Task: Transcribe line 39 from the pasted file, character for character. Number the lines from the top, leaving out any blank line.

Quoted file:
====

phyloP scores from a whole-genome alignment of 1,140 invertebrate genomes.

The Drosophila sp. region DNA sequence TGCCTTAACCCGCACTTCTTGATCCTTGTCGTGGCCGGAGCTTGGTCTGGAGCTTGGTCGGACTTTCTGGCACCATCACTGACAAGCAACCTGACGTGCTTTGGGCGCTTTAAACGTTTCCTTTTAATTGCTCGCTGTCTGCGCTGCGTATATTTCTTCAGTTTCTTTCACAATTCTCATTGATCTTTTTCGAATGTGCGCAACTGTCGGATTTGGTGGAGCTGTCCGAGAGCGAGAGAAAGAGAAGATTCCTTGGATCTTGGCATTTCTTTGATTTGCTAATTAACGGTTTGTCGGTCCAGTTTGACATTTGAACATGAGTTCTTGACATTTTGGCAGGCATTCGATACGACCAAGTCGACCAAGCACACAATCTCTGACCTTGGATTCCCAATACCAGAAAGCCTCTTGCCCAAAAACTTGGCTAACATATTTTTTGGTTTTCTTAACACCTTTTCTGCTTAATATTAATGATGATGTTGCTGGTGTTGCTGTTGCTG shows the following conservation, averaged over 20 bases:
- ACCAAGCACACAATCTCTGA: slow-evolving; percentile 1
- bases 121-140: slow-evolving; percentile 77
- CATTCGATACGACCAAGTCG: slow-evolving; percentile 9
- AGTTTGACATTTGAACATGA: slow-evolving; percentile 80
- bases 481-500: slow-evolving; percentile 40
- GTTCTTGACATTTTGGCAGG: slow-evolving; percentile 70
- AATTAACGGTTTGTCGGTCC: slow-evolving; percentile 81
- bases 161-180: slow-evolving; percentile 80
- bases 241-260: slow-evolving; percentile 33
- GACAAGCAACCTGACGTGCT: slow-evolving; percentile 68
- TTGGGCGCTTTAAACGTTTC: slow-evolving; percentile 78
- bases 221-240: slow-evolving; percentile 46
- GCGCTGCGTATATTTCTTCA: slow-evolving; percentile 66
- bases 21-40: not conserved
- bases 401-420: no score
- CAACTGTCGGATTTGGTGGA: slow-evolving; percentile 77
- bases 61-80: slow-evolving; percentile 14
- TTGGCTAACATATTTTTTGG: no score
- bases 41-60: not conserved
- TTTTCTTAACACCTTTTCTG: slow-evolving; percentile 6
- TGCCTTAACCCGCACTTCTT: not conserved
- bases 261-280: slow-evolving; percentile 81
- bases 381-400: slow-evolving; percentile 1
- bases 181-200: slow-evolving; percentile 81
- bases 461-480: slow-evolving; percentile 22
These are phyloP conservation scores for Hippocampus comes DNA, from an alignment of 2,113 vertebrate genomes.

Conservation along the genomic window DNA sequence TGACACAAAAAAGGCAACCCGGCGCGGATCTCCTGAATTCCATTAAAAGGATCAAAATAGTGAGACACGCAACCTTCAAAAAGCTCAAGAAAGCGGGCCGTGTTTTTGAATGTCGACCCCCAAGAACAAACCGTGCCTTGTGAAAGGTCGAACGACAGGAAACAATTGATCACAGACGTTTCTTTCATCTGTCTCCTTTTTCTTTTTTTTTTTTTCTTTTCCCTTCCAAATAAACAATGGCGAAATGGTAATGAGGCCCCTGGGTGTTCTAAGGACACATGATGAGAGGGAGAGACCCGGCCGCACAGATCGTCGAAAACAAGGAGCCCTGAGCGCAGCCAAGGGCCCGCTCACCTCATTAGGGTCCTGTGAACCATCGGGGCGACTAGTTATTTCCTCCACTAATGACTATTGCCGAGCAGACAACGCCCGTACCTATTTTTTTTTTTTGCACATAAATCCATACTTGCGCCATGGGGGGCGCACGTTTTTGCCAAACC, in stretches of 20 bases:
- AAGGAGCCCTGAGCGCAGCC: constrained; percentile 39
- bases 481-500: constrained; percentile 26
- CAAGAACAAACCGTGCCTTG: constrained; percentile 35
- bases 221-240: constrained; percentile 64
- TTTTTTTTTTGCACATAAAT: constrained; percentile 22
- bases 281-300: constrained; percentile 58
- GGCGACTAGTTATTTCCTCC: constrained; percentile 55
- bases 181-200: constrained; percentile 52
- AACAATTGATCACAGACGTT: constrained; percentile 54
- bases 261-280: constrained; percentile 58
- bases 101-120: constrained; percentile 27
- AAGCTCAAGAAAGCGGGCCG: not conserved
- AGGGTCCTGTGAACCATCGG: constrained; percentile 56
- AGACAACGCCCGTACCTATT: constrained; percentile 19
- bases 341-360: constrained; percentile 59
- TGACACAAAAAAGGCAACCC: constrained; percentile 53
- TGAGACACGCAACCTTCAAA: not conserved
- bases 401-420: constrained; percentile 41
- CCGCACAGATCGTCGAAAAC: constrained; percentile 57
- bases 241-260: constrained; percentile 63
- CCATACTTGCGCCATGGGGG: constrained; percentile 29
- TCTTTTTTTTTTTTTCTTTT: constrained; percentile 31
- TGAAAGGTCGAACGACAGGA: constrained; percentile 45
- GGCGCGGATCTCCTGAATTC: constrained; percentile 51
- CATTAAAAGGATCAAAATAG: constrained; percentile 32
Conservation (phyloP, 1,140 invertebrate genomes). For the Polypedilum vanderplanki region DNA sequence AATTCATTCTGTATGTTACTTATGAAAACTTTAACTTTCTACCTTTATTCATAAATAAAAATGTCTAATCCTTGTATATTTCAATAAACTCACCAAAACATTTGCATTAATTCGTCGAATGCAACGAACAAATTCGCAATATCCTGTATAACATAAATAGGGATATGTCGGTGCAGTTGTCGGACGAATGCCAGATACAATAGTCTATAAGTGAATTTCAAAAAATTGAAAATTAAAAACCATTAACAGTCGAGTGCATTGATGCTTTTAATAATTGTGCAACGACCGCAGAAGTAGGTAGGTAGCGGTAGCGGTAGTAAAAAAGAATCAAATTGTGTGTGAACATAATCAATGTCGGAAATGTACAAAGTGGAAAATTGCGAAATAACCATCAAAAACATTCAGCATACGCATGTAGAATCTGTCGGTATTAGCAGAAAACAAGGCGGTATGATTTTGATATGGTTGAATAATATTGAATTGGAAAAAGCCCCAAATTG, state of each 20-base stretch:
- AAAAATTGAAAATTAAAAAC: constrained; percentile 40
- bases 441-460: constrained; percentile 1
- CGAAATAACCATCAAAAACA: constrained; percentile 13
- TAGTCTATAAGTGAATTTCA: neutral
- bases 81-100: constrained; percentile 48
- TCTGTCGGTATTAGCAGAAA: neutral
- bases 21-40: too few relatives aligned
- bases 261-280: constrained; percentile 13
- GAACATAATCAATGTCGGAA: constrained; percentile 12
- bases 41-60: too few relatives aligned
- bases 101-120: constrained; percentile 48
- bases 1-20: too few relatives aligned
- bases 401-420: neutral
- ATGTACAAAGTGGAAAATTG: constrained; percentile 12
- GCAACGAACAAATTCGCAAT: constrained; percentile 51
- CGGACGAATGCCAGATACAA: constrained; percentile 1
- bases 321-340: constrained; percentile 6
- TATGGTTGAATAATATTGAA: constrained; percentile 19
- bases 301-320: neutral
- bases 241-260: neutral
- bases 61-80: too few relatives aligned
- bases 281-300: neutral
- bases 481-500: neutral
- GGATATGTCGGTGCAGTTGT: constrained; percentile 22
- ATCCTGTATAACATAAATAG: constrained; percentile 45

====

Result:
- bases 261-280: constrained; percentile 58